Reviews

“Powerful [and] willfully strange.” O, The Oprah Magazine – Ten Titles to Pick up Now, January 2016

Mr. Wilson, whose influences run from sci-fi to Steinbeck, tells his underdog story with lusty energy, filling it with all manner of portents and miracles, “like something out of the Bible,” as one onlooker exclaims. Here be two-headed wolves, megalithic crocodiles and life-saving dragonflies. And the final battle between the army and the unarmed but united damnificados is the stuff of legend.” Wall Street Journal

“Extraordinary.” LA Progressive

“Take a seat. We are going on an adventure … colorful sculpted characterizations and intricate tableau settings … epic.” The Independent

Damnificados is a great read. Wilson takes this real-life story and molds it into a fantastic fable about the collision between the haves and the have-nots in a fictional South American city.” World Literature Today

“Hard-hitting … in the kind of language that packs a serious punch … display[s] the precise observational skills, the facility with language, and the ability to make a tale speak fresh volumes.” The Times, London

“Inspired … Wilson’s novel of magic realism is a modern retelling of the classic hero’s journey, complete with a two-headed beast, a flood of biblical proportion, miraculous healing, and deus ex machina. The author’s elegant language makes even the darkest of situations beautiful. Sure to attract readers who enjoy a touch of magic mixed in with their tales of social justice.” Library Journal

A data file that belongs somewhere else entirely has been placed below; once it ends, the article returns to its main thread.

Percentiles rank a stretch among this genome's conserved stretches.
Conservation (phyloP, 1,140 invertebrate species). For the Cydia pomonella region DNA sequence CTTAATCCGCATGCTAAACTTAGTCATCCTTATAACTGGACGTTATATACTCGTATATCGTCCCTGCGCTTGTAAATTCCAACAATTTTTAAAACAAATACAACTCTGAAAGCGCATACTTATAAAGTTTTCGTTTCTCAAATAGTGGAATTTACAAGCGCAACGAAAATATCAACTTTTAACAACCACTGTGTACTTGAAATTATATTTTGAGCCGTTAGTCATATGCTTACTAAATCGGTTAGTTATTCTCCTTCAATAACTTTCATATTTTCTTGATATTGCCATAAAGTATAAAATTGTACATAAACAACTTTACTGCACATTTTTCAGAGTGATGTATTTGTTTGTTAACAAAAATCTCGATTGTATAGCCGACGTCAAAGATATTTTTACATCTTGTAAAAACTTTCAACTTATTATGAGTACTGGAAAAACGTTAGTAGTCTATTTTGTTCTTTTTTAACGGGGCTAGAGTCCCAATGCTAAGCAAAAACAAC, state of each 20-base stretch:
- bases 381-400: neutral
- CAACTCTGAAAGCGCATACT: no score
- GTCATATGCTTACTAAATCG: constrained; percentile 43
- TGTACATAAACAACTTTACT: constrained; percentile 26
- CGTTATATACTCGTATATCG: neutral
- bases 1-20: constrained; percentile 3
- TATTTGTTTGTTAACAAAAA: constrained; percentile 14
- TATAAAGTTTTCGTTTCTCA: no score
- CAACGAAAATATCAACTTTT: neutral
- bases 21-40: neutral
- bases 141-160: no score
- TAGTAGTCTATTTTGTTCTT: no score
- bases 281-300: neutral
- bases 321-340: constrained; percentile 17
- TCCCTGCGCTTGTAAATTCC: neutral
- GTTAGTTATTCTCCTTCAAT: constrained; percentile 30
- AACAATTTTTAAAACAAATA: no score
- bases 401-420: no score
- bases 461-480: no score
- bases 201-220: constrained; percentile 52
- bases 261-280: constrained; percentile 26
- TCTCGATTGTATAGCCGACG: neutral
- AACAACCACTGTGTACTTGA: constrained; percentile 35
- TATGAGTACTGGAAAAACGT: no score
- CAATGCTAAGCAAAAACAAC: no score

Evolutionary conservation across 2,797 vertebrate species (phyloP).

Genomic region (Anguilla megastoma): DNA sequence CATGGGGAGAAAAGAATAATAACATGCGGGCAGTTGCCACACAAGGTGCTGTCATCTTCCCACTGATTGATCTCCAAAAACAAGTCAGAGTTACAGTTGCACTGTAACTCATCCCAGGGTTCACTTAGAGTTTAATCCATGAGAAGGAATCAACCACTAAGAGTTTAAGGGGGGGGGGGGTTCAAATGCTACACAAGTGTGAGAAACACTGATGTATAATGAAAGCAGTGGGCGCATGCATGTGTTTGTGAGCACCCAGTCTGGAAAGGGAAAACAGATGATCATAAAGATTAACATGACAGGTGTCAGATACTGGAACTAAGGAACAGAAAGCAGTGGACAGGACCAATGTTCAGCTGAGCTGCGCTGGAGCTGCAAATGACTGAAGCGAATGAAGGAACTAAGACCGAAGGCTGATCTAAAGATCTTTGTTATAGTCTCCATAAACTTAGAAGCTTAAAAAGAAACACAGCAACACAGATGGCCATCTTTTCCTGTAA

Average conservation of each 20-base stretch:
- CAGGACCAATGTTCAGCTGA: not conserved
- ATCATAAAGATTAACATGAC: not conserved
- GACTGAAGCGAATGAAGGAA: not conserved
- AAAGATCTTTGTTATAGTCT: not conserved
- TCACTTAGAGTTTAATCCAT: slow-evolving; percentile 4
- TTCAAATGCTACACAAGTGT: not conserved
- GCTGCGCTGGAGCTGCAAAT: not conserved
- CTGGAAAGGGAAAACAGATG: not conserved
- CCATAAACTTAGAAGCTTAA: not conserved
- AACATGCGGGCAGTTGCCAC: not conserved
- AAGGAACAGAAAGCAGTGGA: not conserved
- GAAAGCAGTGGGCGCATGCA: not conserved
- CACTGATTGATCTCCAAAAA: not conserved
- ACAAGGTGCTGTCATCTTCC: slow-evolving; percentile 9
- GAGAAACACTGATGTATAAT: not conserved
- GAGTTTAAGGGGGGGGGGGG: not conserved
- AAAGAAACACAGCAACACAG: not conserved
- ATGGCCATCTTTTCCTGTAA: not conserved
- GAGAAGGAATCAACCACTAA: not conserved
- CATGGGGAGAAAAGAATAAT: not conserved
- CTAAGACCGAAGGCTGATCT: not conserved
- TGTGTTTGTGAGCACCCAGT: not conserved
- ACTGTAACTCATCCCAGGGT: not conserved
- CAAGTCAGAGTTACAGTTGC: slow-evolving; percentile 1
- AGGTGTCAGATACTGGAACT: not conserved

“… A timeless reminder of the strength and character found in those struggling to eke out an existence at the bottom rungs of society. … Thoughtful and intense, but with a core of humility and self-awareness, Damnificados is an extraordinary, magical, inspiring tale of community and conscience.” Foreword Reviews

“A tale of societal misfits who occupy the unfinished Tower of David in Caracas, Venezuela … original and brilliant.” Washington Square News

“Amaworo Wilson creates a world where people and things that are thrown away come alive and where neglect breeds creativity and tyranny breeds defiance … at its best it feels like a manifesto. Amaworo Wilson invokes the urban poor as a global force and invites us to identify with it.” Socialist Worker

“It has all the elements — social realism combined with aspects of myth, folklore and the fantastical, as well as sympathy for the downtrodden and for social justice. … Brimful of ideas … crisp, pacey prose … scenes described in telling detail.” Socialist Review

“A wonderful, often funny, story … a gritty, urban, heroic tale of revolution. Amawaro Wilson has taken a real-life event and added a twist of magical realism to create this tale of an urban utopia.” BookRiot: No. 1 on “5 Small Press Books to Read in January”